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The Steelers are taking a leap of faith with their intention to tag Bud Dupree

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The Steelers window for championship success is small. And that’s why they had to take a big leap of faith and franchise tag Bud Dupree.

Pittsburgh Steelers v Baltimore Ravens Photo by Scott Taetsch/Getty Images

In the least suspenseful outcome since the last time Hank Moody was encountered by a beautiful woman at the supermarket, it was reported earlier this month that the Steelers intend to place the franchise tag on outside linebacker Bud Dupree at the start of the NFL’s new calendar year.

Much like in the old show Californication, the “Will they?” or “Won’t they?” part of the equation involving Dupree’s impending free agency and the Steelers decision was cute, but I think, in the end, we all knew how this would turn out.

Yes, $16 million (the reported price for such a maneuver) is a hefty tag. And, yes, keeping Dupree would use up a ton of cap space for 2020. However, the Steelers couldn’t be more in “win-now” mode if these were the actual last days of existence, as opposed to just feeling that way thanks to the lack of readily available toilet paper. This is what happens when you have a 38-year old quarterback working to comeback from major elbow surgery. Actually, this should be the mindset of any team with a late-30s quarterback who is of the franchise variety—elbow surgery or no elbow surgery.

At last look, Ben Roethlisberger was a world-class quarterback. Will he still be in 2020? For that matter, will he make it all the way back from his elbow surgery so we can find out?

With their decision to not cut ties with the big guy—despite the cries from so many from around the football world to do so—the Steelers have taken a leap of faith that Roethlisberger will again be a force to be reckoned with next season.

As for Dupree, with 11.5 sacks, he was certainly that for a Steelers defense that wreaked havoc on many, many levels in 2019.

After so many years of being called a bust (a label that didn’t fit if my definition of bust is the right one), 2019 was clearly a breakthrough season for Dupree. I’d say Dupree represented a microcosm of Pittsburgh’s defense, because after so many years of struggling just to break even, Keith Butler’s unit dominated in so many important categories a season ago—including total yards (fifth) and takeaways (first).

Dupree was very-much a big part of that. No, he wasn’t the lead singer (to steal a phrase from Hall of Famer Troy Polamalu), that would have been T.J. Watt, but he was still a huge part of what made this revitalized defense work.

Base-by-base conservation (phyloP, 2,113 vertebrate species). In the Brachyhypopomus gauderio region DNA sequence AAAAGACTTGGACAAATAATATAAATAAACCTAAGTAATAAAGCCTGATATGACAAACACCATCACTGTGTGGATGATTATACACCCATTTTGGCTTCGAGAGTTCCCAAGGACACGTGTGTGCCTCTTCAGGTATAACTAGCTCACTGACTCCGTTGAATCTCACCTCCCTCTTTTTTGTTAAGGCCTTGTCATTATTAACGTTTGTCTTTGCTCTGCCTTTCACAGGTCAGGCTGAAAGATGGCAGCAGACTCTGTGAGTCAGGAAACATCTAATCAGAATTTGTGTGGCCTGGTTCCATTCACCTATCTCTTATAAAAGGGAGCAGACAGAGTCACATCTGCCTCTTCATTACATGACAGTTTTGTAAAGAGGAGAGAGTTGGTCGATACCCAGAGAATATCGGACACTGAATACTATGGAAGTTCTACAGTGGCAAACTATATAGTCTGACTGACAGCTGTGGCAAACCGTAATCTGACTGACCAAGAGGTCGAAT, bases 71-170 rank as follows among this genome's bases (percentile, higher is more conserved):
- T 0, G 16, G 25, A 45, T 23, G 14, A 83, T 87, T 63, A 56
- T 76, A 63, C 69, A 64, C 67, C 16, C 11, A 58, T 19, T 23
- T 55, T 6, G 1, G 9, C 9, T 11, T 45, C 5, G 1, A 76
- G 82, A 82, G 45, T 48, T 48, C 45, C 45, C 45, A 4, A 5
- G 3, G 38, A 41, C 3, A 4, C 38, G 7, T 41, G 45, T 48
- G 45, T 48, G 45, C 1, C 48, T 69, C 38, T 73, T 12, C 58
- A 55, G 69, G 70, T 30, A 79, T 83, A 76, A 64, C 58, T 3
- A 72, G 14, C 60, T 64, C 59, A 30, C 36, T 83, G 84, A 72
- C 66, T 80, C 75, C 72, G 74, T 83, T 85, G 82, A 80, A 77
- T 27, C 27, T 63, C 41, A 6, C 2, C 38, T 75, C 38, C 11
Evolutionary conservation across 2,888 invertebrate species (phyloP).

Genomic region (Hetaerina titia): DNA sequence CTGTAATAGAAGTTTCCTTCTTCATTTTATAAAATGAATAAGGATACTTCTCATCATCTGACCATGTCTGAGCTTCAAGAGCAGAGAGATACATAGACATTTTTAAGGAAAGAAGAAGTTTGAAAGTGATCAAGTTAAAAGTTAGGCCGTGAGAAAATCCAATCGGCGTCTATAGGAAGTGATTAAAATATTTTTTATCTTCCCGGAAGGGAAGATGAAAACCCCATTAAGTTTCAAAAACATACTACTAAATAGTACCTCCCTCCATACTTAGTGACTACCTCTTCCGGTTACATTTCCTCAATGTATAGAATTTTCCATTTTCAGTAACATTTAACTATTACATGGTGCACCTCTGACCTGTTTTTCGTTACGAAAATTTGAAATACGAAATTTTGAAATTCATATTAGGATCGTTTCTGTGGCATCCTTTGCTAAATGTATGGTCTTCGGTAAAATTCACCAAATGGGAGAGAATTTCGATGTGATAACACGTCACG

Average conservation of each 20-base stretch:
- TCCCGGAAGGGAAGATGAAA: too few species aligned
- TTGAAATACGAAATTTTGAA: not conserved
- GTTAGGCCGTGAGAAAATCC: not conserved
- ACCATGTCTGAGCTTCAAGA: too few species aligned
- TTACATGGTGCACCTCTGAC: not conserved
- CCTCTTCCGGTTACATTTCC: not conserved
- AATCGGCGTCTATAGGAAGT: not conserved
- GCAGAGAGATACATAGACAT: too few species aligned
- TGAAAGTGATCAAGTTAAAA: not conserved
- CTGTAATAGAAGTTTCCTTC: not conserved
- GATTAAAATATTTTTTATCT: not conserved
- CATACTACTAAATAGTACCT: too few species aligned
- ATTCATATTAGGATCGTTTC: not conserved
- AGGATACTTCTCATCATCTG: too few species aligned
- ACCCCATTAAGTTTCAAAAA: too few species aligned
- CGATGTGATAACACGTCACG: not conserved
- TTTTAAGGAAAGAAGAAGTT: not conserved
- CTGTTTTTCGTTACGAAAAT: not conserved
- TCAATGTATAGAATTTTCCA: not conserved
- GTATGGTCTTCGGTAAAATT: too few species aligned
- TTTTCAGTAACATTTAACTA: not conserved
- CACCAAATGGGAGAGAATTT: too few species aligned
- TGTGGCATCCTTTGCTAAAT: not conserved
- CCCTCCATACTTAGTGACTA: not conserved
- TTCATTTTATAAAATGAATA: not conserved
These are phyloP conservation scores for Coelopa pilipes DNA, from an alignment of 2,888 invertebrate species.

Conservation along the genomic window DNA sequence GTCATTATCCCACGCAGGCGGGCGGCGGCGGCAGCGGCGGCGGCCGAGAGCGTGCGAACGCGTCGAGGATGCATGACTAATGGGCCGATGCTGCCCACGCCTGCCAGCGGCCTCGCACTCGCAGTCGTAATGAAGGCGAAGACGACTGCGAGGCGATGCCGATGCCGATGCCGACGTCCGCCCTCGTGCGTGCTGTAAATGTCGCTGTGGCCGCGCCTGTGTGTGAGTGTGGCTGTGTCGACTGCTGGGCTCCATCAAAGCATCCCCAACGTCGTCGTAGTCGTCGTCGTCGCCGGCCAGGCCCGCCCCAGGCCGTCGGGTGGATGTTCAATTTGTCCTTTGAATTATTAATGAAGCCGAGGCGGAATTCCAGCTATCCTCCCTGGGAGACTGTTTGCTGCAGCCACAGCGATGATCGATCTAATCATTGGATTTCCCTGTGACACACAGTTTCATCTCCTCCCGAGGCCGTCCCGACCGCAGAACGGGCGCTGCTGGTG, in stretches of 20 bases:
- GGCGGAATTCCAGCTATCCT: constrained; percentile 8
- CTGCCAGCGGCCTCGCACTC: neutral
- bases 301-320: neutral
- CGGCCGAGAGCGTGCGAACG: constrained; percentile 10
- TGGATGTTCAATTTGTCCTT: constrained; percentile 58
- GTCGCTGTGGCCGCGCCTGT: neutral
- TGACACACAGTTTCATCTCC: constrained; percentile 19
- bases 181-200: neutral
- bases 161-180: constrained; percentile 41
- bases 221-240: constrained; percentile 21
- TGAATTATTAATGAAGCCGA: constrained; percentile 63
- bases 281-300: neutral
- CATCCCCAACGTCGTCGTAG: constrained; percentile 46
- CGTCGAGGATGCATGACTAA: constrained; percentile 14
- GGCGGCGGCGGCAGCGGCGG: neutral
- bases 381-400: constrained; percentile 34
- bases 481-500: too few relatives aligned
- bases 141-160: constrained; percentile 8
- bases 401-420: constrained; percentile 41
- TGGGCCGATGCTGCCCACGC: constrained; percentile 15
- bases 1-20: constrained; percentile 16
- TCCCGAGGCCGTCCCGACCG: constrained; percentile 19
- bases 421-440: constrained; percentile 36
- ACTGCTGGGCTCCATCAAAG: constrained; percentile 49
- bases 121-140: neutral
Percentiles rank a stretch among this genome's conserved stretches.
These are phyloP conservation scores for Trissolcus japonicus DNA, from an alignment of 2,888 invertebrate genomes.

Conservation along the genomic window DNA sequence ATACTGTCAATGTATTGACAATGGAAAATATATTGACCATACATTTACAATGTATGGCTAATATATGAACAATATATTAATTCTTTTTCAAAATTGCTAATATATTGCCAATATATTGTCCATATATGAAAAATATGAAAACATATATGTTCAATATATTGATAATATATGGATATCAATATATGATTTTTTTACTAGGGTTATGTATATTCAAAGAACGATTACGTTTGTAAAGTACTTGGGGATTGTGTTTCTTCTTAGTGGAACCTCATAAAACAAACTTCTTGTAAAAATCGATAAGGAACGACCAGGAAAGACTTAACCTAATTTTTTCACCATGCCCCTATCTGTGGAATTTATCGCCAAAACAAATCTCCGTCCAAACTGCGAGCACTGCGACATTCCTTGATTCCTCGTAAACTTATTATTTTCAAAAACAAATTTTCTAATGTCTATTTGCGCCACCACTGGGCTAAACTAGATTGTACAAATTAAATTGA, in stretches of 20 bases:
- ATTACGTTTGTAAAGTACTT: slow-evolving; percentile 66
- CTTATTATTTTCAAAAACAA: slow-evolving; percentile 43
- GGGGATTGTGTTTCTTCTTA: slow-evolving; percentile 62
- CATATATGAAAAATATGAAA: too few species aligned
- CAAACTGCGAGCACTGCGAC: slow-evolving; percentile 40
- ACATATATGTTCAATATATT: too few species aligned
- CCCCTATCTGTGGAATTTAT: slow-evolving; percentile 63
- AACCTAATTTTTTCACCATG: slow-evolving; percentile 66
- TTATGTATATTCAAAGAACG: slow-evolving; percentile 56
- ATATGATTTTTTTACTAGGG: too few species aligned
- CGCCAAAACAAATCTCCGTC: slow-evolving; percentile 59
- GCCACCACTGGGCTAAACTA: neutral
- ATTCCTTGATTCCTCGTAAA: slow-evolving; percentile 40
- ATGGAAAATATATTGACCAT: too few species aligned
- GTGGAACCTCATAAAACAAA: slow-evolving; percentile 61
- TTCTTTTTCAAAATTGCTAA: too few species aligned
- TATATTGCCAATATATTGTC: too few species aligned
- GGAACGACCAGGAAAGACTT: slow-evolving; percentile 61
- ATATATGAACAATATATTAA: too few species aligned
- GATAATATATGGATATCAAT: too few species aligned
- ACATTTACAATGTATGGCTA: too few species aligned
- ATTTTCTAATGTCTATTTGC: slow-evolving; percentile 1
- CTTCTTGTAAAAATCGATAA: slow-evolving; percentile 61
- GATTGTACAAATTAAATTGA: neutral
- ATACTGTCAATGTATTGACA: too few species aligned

And that’s why he has to stick around for at least 2020. That’s why the Steelers needed to take yet another leap of faith and tag him for 2020.

This particular leap of faith has many layers. For starters, will Dupree be able to duplicate what he did a year ago? With Anthony Chickillo as the primary backup (as of this writing) and Ola Adeniyi and Tuzar Skipper lacking in the experience department, it’s obviously in the Steelers’ best interests to find out.

Also, will the proposed new CBA (Collective Bargaining Agreement) be approved by the majority of players? If it is—and it’s expected to pass (again, as of this writing)—that changes things dramatically. This would open up the possibility of restructuring the contracts of several players, which would lighten the burden on the 2020 salary cap.

Another layer of this leap of faith is the possibility of working out a long-term deal with Dupree. This would obviously allow the Steelers to prorate whatever guaranteed money Dupree would receive over the length of the deal, thus lessening the burden on the 2020 salary cap.

There’s also the layer that could include no new deal between the owners and players, which would really constrain the Steelers from a salary cap perspective in 2020. If that were to become a reality, Pittsburgh would likely then be forced to make many tough decisions about other veterans just to make room for Dupree.

You might be of the mindset that there are cheaper alternatives in free agency. Maybe, but cheaper almost always means lower quality. Would it really be worth it to pay a lesser talent half the money you’d have to pay Dupree if that lesser talent doesn’t come close to matching Dupree’s productivity?

I certainly don’t believe so.

There is also the theory that Pittsburgh could find Dupree’s replacement in the second round of the 2020 NFL Draft. Maybe, but that would be a leap that would require much, much more faith.

No, bringing Dupree back for 2020—even had a hefty price—gives the Steelers the best shot at being a dominant team, provided, of course, Big Ben comes all the way back.

And that’s why having faith in Bud Dupree was the leap the Steelers had to take.